Jazz legend Dave Brubeck has died at the age of 91, he died on Wednesday of heart failure whilst on the way to hospital for a regular medical exam.
Most people will be familiar with the track ‘Take Five’ which was released by the Dave Brubeck Quartet in 1959 and was composed by alto-sax player Paul Desmond who helped give the Quartet part of their definitive sound. It was the first million selling single and sounds as good today as it did then thanks to the unusual 5/4 time signature adopted as well as the progressive interplay between Brubeck’s piano and Desmond’s sax.
The album that the track Take Five featured on ‘Time Out‘ contained mainly tracks which were not in common time but that didn’t stop it being a huge success. The Quartet wasn’t without its critics, the clean-cut look and lifestyle was at odds to the jazz hipsters and despite being criticised for an over-obsession with clever time signatures and classical music parallels Dave Brubeck was quoted as the most significant composer-leaders in modern jazz (The Penguin Guide to Jazz). “Brubeck was pushing jazz’s demographics into territory no one had anticipated”.
The original quartet of Brubeck, Desmond, Joe Morello on drums, and Eugene Wright on bass broke up in 1967, aside from a re-union of the original members in 1976 Brubeck went on to form another quartet which changed slightly over the years and included his sons. The Quartet has continued to tour the world playing hits from their classic period to new compositions. From 2000 the line-up featured Brubeck, Bobby Militello (alto saxophone, tenor saxophone, flute), Michael Moore (double bass) and Randy Jones (drums).
Brubeck was born in 1920 in Concord, California, his father was a cattle rancher and his mother a music teacher who apparently had five pianos in the house. Brubeck was taught from the age of five although his musical career path was by no means a certainty. Whilst at college he planned to become a vet but that didn’t last for long.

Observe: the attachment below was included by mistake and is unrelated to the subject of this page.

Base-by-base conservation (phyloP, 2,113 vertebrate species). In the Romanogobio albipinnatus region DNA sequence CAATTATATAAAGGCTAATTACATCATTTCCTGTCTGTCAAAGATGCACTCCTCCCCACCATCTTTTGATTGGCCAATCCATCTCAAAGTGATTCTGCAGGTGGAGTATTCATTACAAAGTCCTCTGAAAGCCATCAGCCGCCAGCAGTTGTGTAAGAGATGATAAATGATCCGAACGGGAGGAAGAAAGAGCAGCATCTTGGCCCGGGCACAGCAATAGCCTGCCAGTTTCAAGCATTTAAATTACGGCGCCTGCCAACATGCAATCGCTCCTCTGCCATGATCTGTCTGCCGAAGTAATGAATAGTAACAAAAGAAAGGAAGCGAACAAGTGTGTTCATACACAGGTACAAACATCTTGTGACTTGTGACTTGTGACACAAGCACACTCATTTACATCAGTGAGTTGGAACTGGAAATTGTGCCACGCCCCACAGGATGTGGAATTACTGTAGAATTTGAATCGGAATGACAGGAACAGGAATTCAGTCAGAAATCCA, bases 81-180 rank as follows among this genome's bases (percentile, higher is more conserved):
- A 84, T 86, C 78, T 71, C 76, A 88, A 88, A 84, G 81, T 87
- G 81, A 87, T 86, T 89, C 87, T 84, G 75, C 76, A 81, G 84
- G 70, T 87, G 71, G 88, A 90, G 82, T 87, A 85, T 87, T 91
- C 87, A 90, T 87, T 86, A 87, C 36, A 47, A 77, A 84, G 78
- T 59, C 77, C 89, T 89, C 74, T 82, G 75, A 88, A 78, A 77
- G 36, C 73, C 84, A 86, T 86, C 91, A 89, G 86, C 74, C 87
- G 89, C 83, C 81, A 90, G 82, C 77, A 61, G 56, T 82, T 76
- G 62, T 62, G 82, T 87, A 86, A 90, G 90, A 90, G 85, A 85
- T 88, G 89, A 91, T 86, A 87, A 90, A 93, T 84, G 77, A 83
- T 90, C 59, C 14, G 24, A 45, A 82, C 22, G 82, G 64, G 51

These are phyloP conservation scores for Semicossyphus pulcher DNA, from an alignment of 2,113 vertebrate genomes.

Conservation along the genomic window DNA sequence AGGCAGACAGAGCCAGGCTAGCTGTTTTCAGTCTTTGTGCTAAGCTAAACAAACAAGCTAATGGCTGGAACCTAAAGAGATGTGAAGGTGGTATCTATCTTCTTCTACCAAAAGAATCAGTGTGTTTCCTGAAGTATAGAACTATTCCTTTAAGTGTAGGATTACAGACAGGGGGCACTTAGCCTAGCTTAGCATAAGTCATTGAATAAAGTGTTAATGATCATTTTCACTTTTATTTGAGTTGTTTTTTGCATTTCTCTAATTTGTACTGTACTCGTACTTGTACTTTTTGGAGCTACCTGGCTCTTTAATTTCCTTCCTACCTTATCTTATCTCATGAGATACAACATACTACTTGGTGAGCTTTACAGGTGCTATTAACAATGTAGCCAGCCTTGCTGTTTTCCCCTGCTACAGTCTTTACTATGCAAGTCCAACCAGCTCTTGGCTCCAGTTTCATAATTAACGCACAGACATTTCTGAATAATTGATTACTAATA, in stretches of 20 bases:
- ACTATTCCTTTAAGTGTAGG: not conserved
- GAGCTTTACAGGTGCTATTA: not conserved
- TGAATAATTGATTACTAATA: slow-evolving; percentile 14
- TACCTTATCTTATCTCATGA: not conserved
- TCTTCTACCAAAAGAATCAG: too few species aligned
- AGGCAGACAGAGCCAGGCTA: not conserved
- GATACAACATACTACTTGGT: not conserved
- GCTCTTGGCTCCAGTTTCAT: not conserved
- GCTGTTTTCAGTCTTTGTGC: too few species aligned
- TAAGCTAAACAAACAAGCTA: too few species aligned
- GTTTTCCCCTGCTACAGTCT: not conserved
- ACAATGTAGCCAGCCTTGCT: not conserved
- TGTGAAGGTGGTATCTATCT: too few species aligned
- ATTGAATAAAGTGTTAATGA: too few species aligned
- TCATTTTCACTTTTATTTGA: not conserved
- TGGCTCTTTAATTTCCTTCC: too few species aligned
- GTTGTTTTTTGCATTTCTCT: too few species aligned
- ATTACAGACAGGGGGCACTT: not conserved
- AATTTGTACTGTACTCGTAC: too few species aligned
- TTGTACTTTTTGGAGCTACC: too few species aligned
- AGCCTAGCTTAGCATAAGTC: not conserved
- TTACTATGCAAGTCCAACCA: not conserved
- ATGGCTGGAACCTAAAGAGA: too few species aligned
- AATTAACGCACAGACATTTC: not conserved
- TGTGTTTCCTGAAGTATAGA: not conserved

“After my first year in veterinary pre-med I switched to the music department … and that was at the advice of my zoology teacher,” Brubeck said in a Reuters interview.
“He said ‘Brubeck, your mind is not here, with these frogs and formaldehyde. Your mind is across the lawn at the conservatory. Will you please go over there.'”
He later studied composition under French composer Darius Milhaud and moved to the San Francisco bay area in 1940 where he formed an experimental jazz Octet which saw him at the height of his interest in an advanced harmonic language (learnt from Milhaud). He formed a trio in 1950 and was joined by Paul Desmond in 1951 which transformed the band entirely. Brubeck and Desmond had a mutual understanding that led to some great improvisations such as on ‘Over the Rainbow’.
The actor and director Clint Eastwood, a well known jazz fan, produced a documentary on Brubeck which was aired in 2010 as Dave Brubeck: In His Own Sweet Way. Eastwood is also the honorary chairman of The Brubeck Institute which was created by the University of the Pacific to support jazz students and promote Brubeck’s music.
He is survived by his wife, Iola; four sons; a daughter, Catherine Yaghsizian; and several grandchildren and great-grandchildren.